Image: The Synergy H1 Hybrid Multi-Mode Microplate Reader (Photo courtesy of BioTek).
Major mood disorders (MMD), specifically bipolar disorder (BD) and major depressive disorder (MDD), are some of the most prevalent albeit under-diagnosed health problems in children and adolescents. Worldwide among adolescents, MDD and BD are the first and fourth most disabling conditions, respectively.
A blood test may have the potential to speed accurate diagnosis and proper treatment of bipolar disorder in children. It has been reported that children with bipolar disorder had higher blood levels of a protein associated with vitamin D compared to children without mood disorders. A blood test to confirm bipolar disorder could improve care and cut the current 10-year average lag time between onset and diagnosis.
Scientists from the Ohio State University (Columbus, OH, USA) collected plasma samples from 36 participants in a study that were grouped into three categories: 13 non-mood controls, 12 bipolar (BD) and 11 major mood disorders (MDD). Concentrations of inflammatory cytokine interleukin-6 (IL-6), autoantibodies to oxidized low-density lipoprotein (oxLDL), and vitamin D in serum as well as serum nuclear factor kappa-light-chain-enhancer of activated B cells (NFκB) activity were measured and analyzed in conjunction with metabolic characteristics (body mass index (BMI)).
Vitamin D (25-hydroxycalciferol and 25-hydroxyergocalciferol) analysis on serum was performed by high-pressure liquid chromatography (HPLC) coupled with mass spectrometry (MS) detection. The cumulative NFκB activation potential of plasma was measured using NF-κB/green fluorescence protein biosensor assay on a Synergy H1 Hybrid Multi-Mode Microplate Reader. IL-6 serum concentrations were analyzed using Immulite 1000 IL-6 assay. Human IgG autoantibodies to oxidized low-density lipoproteins (oxLDL) in serum were measured using an Anti-Oxidized LDL (oLAB) ELISA Kit.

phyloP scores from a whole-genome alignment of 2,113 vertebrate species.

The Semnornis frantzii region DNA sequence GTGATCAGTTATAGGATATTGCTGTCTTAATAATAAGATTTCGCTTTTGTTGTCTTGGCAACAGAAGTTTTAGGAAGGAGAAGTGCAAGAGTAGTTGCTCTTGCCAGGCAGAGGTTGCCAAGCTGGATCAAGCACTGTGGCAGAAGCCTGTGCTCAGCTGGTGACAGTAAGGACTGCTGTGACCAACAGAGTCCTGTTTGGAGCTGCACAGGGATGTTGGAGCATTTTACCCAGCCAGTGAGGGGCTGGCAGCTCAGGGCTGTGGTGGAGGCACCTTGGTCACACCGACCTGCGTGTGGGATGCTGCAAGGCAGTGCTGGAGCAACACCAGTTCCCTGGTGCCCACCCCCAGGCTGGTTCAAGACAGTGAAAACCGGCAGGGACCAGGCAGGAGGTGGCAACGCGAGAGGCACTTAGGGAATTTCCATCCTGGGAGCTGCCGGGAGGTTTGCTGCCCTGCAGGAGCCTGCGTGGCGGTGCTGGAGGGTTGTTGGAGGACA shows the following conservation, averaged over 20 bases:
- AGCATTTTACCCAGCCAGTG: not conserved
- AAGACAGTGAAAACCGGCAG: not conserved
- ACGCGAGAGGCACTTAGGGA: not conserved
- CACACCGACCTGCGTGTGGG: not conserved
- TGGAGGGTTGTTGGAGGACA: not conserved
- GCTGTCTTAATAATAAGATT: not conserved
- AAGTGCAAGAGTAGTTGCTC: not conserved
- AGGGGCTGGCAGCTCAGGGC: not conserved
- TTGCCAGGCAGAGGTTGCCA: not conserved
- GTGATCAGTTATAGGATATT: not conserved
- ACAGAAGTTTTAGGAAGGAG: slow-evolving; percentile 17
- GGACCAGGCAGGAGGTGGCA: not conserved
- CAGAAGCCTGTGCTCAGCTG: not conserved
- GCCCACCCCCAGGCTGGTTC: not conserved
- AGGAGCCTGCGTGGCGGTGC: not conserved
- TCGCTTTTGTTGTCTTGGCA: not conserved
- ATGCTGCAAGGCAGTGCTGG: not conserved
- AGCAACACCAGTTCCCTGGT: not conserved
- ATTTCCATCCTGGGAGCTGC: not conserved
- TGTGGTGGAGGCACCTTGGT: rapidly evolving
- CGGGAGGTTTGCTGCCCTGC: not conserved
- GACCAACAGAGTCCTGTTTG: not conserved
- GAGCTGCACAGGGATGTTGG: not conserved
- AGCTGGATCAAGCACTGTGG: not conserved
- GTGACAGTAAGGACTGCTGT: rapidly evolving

To identify potential biomarkers, the team developed a screening immunoprecipitation-sequencing approach based on inflammatory brain glia maturation factor beta (GMFβ). They discovered that a homolog of GMFβ in human plasma is vitamin D-binding protein (DBP) and validated this finding using immunoprecipitation with anti-DBP antibodies and mass spectrometry/sequencing analysis. They quantified DBP levels in participants by western blot. DBP levels in BD participants were significantly higher than in participants without MMD. DBP measured by monoclonal ELISA also showed no correlation with vitamin D concentration in serum in non-mood control. However, in MDD participants, but not in BD participants DBP levels recognized by polyclonal ELISA were inversely associated with vitamin D levels.
The authors concluded that DBP holds promise as a diagnostic biomarker changing in response to all major factors contributing to pathogenesis of BD, and may shed light on BD pathophysiologic mechanisms. Barbara L. Gracious, MD, associate professor of clinical psychiatry and nutrition and a lead study co-author, said, “Childhood bipolar disorder can be very difficult to distinguish from other disorders, especially in youth with certain types of depression. Prompt diagnosis and appropriate treatment alleviates the suffering of the child and family, and can potentially lessen the risk for suicide.” The study was published on March 13, 2018, in the journal Translational Psychiatry.
Ohio State University